Another way to spot the performance bottlenecks in your daily operations is to conduct a 360 degree review. The concept of 360 review is not new in the software development universe, and it’s basically some sort of a group psychotherapy. Employees and managers of different levels are gathered to give feedback to each other, forming a 360 view of their working relations, communication, and interaction. These meetings are usually held with members of one team, or people who closely interact with each other.

The outcome: analyze your inner operations, spot the problematic points, and apply changes to optimize the remote processes.

Remote work tips and best practices

Modification of your remote organization will be a continuous process for sure. After you finish working on your internal processes, you can return back to change the line-up of the remote team, or provide more reliable ways to communicate.

But, the described steps of planning are just a basic setup when the company goes remote. So it makes sense to learn more about the established best practices on how to run the work remotely and manage distributed teams from home.

Take care of data security

Remote workers and companies in particular operate in a more vulnerable environment than the office. There are a couple of reasons why: workers may install unlicensed software, pass credentials through unprotected channels, ignore security system messages, or neglect antivirus software. Company-wise, when the access to corporate systems and resources is shared via remote PCs, it becomes accessible for different types of fraud as well.

First of all, your system administration and IT department are in charge of providing secure access, setting VPN, and installing required software on the remote computers. Security issues deserve separate discussion, so you might read our article on how to choose fraud protection software.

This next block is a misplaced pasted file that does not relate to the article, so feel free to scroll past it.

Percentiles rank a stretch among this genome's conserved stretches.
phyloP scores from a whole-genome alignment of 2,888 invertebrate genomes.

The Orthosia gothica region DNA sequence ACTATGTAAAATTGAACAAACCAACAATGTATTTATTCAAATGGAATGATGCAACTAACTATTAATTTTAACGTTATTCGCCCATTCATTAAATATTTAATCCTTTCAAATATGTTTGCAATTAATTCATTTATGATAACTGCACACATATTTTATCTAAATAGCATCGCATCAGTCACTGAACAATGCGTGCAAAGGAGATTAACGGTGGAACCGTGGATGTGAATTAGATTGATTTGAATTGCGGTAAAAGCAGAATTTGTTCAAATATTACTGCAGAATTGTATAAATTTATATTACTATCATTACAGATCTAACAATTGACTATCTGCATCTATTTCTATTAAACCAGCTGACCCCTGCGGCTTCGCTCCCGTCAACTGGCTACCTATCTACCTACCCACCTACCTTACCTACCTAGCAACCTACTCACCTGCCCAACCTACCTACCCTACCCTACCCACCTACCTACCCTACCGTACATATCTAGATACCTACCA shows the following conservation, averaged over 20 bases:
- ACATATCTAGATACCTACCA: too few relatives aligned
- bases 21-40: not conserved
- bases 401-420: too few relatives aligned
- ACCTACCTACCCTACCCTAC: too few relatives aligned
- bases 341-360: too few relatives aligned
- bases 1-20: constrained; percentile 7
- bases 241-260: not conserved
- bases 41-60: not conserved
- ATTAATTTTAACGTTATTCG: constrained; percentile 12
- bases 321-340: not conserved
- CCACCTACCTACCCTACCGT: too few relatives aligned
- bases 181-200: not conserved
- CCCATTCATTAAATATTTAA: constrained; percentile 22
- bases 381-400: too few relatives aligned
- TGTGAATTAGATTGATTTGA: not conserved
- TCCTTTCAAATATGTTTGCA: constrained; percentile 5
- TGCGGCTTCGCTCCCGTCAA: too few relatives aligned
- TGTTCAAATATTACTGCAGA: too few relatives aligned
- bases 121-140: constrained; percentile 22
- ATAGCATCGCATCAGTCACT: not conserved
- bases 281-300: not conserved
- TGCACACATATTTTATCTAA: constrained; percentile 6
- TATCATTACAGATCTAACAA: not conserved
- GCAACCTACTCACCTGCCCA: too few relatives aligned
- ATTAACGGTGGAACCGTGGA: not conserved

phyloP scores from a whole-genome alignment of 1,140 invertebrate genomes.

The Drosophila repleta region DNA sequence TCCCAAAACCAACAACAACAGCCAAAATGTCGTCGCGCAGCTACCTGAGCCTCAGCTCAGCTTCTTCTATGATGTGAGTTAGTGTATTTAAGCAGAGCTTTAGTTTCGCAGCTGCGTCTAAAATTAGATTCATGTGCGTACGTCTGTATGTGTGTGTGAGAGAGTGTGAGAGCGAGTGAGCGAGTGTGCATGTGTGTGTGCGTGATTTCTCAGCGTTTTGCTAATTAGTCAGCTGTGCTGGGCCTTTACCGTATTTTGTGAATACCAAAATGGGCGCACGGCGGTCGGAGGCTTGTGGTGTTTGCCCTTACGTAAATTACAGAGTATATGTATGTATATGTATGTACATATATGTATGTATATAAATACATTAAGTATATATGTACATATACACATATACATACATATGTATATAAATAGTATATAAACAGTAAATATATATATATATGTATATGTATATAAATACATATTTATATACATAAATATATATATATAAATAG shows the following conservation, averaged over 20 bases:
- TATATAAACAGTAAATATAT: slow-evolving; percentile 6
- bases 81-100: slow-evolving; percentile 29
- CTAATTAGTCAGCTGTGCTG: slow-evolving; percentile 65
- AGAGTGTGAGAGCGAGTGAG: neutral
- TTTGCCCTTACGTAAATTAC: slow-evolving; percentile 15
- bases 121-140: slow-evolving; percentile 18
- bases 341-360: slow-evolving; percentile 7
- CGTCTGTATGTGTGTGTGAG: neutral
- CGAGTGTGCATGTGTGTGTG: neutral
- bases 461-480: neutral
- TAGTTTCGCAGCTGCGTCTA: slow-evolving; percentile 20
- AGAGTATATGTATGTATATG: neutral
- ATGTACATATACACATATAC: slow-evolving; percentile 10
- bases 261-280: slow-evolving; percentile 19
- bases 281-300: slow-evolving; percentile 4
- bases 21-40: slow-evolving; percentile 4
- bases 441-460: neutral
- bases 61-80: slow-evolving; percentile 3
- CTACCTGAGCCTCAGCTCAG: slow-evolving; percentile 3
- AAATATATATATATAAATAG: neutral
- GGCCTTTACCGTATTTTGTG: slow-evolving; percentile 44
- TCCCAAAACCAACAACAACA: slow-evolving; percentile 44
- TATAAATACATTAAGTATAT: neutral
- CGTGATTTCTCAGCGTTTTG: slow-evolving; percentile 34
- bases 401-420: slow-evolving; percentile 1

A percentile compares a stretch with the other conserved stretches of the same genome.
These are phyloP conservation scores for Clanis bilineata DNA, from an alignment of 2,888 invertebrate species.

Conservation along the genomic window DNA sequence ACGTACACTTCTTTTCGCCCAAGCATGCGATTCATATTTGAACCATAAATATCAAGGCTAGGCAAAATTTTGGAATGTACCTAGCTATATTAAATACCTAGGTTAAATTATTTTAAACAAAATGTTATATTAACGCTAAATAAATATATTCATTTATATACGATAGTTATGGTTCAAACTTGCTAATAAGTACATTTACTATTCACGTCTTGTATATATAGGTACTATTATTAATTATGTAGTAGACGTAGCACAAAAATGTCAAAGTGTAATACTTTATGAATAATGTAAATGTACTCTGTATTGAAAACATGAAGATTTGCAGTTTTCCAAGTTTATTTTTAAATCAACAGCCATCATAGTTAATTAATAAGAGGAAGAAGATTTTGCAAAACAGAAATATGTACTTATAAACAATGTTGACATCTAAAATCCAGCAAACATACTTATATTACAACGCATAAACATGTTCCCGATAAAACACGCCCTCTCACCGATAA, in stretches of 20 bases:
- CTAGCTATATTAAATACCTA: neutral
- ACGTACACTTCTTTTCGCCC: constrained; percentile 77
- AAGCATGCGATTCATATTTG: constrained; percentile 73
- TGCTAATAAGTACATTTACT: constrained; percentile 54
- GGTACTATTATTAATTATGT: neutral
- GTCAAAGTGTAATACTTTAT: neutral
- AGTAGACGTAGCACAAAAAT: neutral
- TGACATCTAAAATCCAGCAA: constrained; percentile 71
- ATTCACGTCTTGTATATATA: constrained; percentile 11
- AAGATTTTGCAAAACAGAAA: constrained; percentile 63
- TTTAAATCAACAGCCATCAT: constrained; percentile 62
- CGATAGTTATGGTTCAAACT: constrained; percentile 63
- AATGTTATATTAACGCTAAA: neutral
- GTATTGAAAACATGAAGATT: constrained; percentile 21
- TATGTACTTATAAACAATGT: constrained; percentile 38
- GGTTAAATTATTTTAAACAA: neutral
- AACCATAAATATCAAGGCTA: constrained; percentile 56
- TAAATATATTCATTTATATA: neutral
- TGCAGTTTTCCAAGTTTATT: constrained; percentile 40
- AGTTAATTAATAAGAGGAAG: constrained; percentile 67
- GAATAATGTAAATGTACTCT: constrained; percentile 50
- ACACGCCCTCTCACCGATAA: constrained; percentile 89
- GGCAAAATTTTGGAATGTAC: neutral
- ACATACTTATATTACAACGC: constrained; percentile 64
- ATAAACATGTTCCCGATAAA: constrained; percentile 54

Secondly, you might instruct your workers on how to pass credentials and get access to sensitive information properly. Ask your HR department to compose a letter, or create a guiding document where this information can be stored for employees. Include general information on security ethics, like tips for better passwords, SSL certification. Then make sure to tell about popular fraud types, like fishing, or man in the middle attack.

Another tip is to use secure applications for your online communication. The recent buzz across Zoom security and privacy leaks shows that even messaging can be dangerous. So it’s important to choose either more secure channels of communication, or always protect your calls with passwords.

Devote more time for planning meetings

Online conversations are a major part of working remotely, so different instruments for calls and messaging would become your second home. From that moment, it’s important to plan the meetings more precisely, as it may take most of the working day if planned incorrectly.

The second issue is a difference in time zones: if you have three persons located in Phoenix, Brussels, and Tallinn, it will be challenging to actually set a convenient time for everyone. So, here we can recommend you:

  • Rely more on meeting planners and specific planners for different time zones, like WorldClock. There are numerous free alternatives on the web that instantly calculate time differences.
  • Plan in advance even some daily meetings, so that your attendees arrange their time, if it’s early in the morning/late evening.

Consider communication format hierarchy

Different formats of online communication suggest different speeds of information exchange, and sets some limits on what type of information we can transmit. The hierarchy of these channels is a no brainer:

  1. Video communication is the primary channel, as it allows us to transmit more types of data, and make it fast and convenient.
  2. Audio conversation is a traditional call. Faster than text, but limited compared to video call.
  3. Instant messaging or any type of live chat. Utilized the most to discuss something quickly.
  4. Emails. The slowest channel, used mostly to run the conversation in the background.

So the tip is simple: the hierarchy applied to the choice of communication channel should take into account the priority of the discussion, and type of information you want to discuss.

Allocate out-of-reach time